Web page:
Saturday, October 11, 2014

"Kill the Messenger", the story of Gary Webb and his "Dark Alliance" series, lays out problems with journalistic integrity, and intelligence services (Michael Cuesta)


Kill the Messenger” is an important film for journalists, even (or especially) those who enter the field as amateurs or wind up there. 
  
It is based on the book by Nick Schou, which is in turn drawn from the book and newspaper series by the subject, Gary Webb (Jeremy Renner), “Dark Alliance”.  It is written by Peter Landesman, and directed by Michael Cuesta, who had directed “L.I.E.” (“Long Island Expressway”) which I had seen in Minneapolis on the evening of September 11, 2001, for a screening.  I director was forced to stay in town three days by the events, and I met him in a downbar bar “afterparty” afterwards.  I had a conversation with Cuesta about some liberty issues (DADT and other matters like national security) in the wake of 9/11 as it had just happened, and I wonder if that stuck with him.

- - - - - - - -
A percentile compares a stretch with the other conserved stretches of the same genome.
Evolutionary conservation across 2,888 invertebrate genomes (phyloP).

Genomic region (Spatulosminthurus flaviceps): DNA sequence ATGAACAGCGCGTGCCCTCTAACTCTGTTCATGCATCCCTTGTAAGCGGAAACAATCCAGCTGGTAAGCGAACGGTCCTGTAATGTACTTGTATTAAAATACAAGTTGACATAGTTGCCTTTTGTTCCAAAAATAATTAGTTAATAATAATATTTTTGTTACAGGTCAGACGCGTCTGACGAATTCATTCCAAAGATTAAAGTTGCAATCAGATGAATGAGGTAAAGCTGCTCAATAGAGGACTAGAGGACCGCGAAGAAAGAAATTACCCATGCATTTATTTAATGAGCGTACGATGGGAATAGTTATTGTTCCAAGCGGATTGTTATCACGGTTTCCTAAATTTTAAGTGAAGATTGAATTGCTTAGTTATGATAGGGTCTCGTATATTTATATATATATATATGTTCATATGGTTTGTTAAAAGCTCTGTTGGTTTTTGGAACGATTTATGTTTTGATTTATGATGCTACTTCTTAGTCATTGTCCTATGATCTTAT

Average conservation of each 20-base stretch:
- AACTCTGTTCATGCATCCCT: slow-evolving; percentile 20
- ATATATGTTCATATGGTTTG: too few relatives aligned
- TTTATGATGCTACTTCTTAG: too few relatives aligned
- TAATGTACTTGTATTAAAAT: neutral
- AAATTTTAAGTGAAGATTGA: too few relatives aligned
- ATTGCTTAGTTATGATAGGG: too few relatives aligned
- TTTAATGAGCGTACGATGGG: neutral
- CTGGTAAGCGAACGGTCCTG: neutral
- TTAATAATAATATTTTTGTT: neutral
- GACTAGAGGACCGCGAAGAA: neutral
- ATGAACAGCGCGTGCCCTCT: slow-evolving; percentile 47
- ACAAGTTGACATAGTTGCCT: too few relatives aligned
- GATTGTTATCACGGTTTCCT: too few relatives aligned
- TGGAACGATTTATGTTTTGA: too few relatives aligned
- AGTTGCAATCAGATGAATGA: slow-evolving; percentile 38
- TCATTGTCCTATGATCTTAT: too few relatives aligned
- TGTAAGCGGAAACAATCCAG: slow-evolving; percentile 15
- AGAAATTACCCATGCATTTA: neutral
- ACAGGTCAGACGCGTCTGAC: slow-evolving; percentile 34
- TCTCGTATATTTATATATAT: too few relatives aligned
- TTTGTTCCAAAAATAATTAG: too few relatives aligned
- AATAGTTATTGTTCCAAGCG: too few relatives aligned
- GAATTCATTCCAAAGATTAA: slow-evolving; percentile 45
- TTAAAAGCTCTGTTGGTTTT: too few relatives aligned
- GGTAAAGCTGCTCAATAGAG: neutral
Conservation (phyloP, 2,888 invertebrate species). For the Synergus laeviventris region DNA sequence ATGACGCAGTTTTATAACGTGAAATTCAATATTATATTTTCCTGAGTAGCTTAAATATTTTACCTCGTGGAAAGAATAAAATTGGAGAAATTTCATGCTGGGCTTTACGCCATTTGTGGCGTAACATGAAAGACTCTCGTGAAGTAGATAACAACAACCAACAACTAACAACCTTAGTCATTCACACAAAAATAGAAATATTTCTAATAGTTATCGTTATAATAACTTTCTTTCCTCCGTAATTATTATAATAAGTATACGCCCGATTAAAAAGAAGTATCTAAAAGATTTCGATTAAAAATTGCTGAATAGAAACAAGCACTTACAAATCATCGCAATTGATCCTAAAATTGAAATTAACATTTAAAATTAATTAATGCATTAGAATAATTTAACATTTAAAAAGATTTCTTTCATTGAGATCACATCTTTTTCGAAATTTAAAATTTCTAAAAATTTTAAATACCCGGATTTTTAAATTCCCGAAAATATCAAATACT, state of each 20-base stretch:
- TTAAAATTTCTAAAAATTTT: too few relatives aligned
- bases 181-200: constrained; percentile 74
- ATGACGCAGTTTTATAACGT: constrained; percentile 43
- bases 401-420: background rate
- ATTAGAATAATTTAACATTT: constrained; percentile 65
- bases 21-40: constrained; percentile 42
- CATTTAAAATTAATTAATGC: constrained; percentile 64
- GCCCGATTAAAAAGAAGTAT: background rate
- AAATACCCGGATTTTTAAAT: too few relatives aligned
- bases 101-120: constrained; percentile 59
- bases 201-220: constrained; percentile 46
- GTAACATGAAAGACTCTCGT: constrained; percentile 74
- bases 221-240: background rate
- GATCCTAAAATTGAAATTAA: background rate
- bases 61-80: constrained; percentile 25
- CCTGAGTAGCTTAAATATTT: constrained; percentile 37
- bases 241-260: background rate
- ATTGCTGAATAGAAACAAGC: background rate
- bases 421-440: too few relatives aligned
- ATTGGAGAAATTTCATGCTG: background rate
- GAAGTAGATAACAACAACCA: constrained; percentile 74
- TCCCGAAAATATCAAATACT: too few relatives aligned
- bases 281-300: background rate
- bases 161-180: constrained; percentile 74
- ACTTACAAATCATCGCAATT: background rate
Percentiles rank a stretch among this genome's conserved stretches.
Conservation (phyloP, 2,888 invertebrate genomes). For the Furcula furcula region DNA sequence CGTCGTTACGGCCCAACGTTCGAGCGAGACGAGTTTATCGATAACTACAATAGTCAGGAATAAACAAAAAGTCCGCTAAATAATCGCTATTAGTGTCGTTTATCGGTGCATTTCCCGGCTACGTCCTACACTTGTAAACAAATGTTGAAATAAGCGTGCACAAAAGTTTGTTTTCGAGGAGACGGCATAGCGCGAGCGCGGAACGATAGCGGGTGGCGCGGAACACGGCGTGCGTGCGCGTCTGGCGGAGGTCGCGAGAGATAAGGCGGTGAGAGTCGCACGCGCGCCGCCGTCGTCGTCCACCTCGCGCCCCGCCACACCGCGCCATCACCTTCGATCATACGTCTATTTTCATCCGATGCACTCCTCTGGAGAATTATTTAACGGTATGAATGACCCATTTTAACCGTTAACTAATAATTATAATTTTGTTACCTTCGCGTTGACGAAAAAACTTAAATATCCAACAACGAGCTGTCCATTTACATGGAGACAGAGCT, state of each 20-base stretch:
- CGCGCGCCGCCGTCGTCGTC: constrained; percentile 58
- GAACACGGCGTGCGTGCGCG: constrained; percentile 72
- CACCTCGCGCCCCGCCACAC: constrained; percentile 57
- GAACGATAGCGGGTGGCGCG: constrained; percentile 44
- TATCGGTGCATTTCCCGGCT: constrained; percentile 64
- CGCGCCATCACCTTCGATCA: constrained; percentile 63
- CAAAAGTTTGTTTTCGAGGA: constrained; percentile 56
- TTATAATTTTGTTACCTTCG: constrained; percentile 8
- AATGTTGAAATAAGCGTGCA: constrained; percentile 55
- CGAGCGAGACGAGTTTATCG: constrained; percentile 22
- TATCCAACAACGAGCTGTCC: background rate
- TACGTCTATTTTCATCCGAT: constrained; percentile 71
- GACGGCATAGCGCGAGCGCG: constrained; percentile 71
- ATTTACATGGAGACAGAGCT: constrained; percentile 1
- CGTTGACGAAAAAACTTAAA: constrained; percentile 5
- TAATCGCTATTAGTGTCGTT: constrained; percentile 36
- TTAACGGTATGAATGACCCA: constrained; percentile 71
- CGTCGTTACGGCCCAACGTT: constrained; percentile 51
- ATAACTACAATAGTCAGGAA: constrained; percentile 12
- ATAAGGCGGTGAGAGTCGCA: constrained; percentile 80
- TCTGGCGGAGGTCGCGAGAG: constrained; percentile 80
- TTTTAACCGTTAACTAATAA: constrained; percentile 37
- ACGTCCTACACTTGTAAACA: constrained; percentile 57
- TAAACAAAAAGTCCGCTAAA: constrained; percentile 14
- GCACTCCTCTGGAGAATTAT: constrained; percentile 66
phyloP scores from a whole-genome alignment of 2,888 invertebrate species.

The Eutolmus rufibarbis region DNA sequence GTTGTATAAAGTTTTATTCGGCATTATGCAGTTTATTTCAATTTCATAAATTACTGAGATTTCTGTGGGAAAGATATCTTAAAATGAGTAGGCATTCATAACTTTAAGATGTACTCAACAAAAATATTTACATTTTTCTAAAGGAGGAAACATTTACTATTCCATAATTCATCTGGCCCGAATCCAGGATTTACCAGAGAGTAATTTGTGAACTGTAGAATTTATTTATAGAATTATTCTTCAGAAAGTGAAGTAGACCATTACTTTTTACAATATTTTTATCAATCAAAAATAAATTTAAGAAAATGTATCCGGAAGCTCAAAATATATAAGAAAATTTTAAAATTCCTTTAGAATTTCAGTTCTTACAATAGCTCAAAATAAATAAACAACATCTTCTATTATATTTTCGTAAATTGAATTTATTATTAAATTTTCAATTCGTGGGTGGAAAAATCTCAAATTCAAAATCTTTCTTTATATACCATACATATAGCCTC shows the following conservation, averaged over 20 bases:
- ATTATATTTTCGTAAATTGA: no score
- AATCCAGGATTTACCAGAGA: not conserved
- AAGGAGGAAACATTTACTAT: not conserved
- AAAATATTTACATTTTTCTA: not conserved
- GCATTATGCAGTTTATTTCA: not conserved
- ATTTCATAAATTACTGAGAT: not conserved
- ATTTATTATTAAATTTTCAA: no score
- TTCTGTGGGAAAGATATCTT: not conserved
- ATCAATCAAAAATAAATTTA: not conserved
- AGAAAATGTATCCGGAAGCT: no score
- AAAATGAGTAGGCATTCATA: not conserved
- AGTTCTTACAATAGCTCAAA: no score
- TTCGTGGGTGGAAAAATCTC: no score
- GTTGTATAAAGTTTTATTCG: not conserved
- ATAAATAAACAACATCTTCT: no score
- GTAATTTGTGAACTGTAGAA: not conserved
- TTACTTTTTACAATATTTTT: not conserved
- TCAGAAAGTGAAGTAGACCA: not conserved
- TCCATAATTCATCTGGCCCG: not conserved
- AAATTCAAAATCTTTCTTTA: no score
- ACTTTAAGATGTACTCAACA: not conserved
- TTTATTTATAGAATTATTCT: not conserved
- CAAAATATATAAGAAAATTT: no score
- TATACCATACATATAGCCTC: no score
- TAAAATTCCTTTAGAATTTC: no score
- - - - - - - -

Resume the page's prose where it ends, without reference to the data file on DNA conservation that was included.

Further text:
Gary Webb’s series of articles in the San Jose Mercury News exposed the role of the CIA in funding the Contras in Nicaragua in the 1980s who smuggled drug back into the US, most of all the ghettos in Los Angeles.  The film starts out in documentary fashion with Richard Nixon’s saying that drug use is a national security problem as much as the Soviets, followed up by Ford, Carter, and especially Ronald Reagan, capping off with Nancy Reagan’s “Just Say No” program that got traction in the late 1980s.  But Reagan saw stopping the Cubans and left-wing influence in Central America as instrumental to winning the Cold War, but Congress didn’t want to give him the money, when he was cutting social programs so much (including allegedly underfunding AIDS research) and busting unions.  So Reagan, the story goes, turned to both Oliver North and the CIA.  Scott Herhold has a retrospective article in the San Jose Mercury News about the case here.  The paper took down the series, but it’s available elsewhere, like here  (on a “Niue” domain).